Ficus triangularis is a medium-sized tree native to the rain forests of Asia; the specimens grown in pots remain much smaller than those free to develop in nature, in fact they do not exceed 200-250 cm in height. They have a long, woody stem, which has dense and thick branches; the crown is broad, rounded. On the lower part of the stem, with the passing of the years, showy aerial roots often develop. The foliage is dark green, leathery, quite often; the particular triangular shape of the leaves gives the species its name. Along the stem develop flowers and fruits: small green figs, which become yellowish when ripe; they are not edible. This species of ficus is not very common on the market, there are also varieties with variegated leaves, of light green and white; ficus triangularis is also used as a bonsai.
Exposure and irrigation
The ficus triangularis is grown in apartment, with minimum temperatures close to 10-12 ° C. As for the exposure, he prefers very bright locations, but far from the sun rays that could yellow and dry the leaves; during the summer months it is possible to bring the plants outdoors, having the foresight to expose them to a few hours of direct sunlight, possibly in a gradual manner. As for irrigation, it is important to water the plant regularly from April to September, but wait until the soil is completely dry before supplying water again; this to avoid the formation of water stagnation and root rot; in this period let's remember to add to the water of the fertilizer for green plants, every 10-15 days. We intensify the watering during the hottest months of the year. With the arrival of autumn instead we thin out the watering, intervening only when the soil has been dry for a few days.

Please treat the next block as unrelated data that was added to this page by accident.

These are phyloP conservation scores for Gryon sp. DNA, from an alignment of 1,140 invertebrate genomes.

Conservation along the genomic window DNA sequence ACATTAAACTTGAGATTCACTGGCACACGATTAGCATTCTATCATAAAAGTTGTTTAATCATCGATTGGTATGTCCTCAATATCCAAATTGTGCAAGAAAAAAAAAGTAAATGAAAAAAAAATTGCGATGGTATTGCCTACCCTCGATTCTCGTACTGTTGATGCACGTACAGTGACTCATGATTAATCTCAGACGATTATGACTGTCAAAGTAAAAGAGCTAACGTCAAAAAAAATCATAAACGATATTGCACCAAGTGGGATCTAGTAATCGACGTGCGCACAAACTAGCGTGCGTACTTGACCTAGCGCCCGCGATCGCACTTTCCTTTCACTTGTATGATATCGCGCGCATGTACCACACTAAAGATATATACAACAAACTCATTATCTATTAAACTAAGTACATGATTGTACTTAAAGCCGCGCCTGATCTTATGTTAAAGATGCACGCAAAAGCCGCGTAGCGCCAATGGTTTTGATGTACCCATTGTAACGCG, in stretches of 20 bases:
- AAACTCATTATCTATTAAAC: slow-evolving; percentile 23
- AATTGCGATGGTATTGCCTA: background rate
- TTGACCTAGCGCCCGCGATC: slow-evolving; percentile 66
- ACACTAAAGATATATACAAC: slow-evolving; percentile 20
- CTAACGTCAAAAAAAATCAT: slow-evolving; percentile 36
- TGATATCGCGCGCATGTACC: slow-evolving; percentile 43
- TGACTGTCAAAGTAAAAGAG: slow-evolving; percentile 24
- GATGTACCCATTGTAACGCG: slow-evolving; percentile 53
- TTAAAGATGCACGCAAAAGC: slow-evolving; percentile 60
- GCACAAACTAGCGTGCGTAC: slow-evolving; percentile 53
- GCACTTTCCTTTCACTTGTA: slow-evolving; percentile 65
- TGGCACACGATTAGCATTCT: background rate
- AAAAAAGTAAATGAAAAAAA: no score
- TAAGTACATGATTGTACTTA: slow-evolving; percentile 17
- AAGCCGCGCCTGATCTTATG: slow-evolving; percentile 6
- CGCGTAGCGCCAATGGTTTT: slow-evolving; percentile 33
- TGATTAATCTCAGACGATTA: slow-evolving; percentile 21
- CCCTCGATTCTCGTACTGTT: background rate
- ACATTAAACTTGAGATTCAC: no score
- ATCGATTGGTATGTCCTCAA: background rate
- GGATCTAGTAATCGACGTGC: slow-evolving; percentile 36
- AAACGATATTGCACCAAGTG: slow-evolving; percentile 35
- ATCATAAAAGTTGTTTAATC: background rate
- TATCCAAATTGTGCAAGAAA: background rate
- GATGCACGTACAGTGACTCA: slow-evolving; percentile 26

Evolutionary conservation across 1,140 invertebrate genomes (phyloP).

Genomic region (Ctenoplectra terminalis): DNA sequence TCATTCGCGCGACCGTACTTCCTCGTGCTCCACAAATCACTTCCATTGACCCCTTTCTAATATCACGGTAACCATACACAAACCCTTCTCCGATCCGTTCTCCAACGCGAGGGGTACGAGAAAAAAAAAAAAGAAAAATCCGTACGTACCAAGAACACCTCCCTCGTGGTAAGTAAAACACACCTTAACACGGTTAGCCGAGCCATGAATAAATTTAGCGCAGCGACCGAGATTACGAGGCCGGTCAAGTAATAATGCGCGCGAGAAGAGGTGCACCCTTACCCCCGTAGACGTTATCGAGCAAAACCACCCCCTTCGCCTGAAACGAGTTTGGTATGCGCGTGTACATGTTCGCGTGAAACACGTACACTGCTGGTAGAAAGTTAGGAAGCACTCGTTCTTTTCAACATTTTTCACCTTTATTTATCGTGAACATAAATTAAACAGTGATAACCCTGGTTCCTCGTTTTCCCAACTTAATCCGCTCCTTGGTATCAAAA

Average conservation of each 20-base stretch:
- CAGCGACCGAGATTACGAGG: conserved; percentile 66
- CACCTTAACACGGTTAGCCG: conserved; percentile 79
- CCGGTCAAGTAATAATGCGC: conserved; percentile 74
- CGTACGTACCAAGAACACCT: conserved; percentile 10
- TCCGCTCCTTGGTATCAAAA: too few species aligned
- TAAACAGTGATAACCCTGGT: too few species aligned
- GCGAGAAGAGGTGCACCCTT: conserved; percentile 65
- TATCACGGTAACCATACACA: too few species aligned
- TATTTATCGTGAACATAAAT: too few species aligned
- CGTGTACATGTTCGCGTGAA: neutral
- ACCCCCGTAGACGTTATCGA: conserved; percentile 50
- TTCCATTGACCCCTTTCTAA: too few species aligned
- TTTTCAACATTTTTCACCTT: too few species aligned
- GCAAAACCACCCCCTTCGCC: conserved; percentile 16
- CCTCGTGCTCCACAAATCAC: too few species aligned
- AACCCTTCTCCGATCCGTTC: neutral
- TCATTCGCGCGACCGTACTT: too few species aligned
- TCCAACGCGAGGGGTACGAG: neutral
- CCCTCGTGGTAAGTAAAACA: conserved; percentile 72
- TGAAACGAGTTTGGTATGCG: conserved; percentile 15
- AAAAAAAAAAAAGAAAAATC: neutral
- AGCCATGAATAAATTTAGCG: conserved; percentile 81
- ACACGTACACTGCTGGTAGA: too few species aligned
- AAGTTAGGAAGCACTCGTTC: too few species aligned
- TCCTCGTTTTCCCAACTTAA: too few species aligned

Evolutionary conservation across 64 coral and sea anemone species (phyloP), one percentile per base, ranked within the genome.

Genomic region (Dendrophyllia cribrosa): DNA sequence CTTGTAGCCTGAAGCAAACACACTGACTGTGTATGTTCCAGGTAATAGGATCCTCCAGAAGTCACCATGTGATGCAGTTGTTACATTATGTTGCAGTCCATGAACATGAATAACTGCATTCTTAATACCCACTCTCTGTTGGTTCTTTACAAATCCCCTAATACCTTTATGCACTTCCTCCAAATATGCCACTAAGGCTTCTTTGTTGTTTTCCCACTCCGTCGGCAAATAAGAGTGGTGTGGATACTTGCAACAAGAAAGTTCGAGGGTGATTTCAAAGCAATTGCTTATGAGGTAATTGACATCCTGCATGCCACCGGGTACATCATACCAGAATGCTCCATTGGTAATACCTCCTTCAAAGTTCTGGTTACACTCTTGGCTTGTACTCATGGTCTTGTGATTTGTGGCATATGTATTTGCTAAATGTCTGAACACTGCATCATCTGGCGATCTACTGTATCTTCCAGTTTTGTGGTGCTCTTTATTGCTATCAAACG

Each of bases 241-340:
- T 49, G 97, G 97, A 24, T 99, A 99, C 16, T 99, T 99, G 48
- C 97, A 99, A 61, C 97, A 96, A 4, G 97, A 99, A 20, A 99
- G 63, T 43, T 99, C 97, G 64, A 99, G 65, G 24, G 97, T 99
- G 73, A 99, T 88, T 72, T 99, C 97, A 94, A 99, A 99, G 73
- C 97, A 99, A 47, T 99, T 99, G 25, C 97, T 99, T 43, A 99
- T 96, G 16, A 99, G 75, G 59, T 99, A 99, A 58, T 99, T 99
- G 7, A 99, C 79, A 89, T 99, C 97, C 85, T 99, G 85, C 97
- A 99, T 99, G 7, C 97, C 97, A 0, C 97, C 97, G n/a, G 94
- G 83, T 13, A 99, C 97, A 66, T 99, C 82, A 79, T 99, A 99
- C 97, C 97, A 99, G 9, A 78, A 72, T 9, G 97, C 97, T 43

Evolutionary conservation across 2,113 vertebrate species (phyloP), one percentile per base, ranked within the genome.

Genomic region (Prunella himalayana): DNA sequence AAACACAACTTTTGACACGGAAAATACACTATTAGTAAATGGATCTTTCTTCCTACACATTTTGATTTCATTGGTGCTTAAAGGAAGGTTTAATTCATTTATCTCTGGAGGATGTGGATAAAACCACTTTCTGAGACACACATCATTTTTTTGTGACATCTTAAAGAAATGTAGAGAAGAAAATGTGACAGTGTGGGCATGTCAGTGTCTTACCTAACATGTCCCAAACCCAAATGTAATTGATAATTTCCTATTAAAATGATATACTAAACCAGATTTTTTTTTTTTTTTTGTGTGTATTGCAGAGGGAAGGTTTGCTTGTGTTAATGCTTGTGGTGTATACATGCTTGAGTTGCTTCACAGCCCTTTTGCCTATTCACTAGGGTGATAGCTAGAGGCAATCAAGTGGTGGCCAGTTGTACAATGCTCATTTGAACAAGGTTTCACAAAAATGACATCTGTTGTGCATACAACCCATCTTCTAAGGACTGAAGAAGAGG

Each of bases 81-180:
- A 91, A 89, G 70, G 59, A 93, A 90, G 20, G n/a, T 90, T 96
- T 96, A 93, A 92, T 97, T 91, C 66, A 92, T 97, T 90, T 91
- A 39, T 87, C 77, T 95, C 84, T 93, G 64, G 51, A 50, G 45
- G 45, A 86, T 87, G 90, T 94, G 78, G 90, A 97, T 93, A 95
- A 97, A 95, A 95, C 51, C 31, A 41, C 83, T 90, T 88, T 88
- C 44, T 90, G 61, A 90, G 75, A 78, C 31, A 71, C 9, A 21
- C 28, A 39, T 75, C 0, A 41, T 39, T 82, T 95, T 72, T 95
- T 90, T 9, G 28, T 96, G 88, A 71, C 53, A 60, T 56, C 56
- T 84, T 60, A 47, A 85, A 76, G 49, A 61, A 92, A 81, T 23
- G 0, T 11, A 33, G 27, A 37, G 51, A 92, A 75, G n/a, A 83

Land and reproduction
The choice of soil for the cultivation of a plant is fundamental if satisfactory results are to be obtained. Each species needs a particular type of soil and each variety therefore has specific crop needs. These species of ficus prefer soft, very well drained soils, rich in organic matter. The plant develops very slowly, it is in any case advisable to repot it, at least every 2-3 years, providing fresh and rich soil. The plant is multiplied by cuttings, using the apex of semi-woody branches, in summer. The engraftment is not very fast and not even very probable, so it is advisable to prepare numerous cuttings to have greater chances of success.
Ficus triangularis: Pests and diseases
Speaking of diseases and pests that could affect the plant, the most dangerous hazards for ficus triangularis are the mites and cochineal that nest beneath the leaves, especially in the case of very dry weather. The plant also fears the development of rust on the leaves.